Monday, May 27, 2013
Bare faced liars
I watched a programme made for the telly about the Dark Ages and how light they actually were. This one focused on Christianity in the first 400 years after the supposed birth of Christ. It examined the art of that period. For three hundred years there were no depictions of Christ at all, only ciphers, codes, anagrams. Then there emerged the first portraits. Since there is nothing in the New Testaments to guide the artists, no lean-jawed, steely-eyed, hippy peace-lover, they did exactly what games programmers do today and sketched the ideal. For them it was a beardless youth, androgynously breasty and sweet of lip. Christ was both male and female. He carried a magic wand with which he did tricks called miracles. Like computer programmers they had cast around for useful prototypes, the bisexual equivalent of a Lara Croft or a shoot-em-up platoon leader. They found it in Roman art. Apollo was ideal. Blonde and curly haired, appealing like David Bowie to both sexes. The suggestion made in the programme was that there were no female figures to idolise in Christianity at the time. Then along came depictions of the Marys, the virgin mother and Magdalene the lover (eventually twisted into a new shape and vilified as a prostitute). Now that the female aspect was clarified the artists and the aggressively developing Christian church could look to the Roman God Zeus for new inspiration. Bearded, mature, a powerful leader, lord of all he surveyed. What better image for their proselytizing? What an archetype! It has lasted a couple of millennia. Christians the world over, black, white and every colour in between, regardless of the place of beard and hair in their cultures, venerate this ubiquitous image of the hairy saviour.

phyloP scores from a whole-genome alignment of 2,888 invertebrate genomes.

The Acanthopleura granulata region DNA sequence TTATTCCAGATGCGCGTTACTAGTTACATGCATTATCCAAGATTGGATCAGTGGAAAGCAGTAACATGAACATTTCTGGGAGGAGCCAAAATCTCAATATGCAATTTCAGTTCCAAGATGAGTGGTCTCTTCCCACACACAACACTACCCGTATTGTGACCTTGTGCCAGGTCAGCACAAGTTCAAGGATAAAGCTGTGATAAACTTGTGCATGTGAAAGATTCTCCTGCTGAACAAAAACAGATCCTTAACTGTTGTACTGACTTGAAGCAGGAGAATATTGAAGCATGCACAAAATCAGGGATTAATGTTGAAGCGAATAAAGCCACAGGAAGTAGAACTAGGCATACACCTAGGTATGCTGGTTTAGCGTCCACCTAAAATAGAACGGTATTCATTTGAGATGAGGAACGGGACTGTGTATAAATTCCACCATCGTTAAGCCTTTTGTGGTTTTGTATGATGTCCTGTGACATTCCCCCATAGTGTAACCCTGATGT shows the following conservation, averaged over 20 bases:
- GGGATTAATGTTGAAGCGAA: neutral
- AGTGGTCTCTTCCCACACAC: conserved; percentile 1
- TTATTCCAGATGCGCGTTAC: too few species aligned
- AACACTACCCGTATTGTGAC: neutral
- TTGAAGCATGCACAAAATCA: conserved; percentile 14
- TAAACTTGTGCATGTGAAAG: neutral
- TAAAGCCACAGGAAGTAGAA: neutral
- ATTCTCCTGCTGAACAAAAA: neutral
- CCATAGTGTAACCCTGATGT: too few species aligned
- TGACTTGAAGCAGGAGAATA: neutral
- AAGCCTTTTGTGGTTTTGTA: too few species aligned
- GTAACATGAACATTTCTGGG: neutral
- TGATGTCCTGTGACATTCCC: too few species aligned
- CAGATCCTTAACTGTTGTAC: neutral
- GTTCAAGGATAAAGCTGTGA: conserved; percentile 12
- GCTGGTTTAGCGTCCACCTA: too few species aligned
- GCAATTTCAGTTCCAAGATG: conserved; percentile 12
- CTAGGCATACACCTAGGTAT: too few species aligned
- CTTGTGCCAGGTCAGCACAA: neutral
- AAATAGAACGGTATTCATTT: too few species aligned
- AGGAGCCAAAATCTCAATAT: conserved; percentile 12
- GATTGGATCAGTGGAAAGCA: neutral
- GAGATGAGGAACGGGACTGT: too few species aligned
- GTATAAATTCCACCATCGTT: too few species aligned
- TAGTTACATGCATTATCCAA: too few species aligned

Advertising is a powerful tool if you get the symbolic essence right.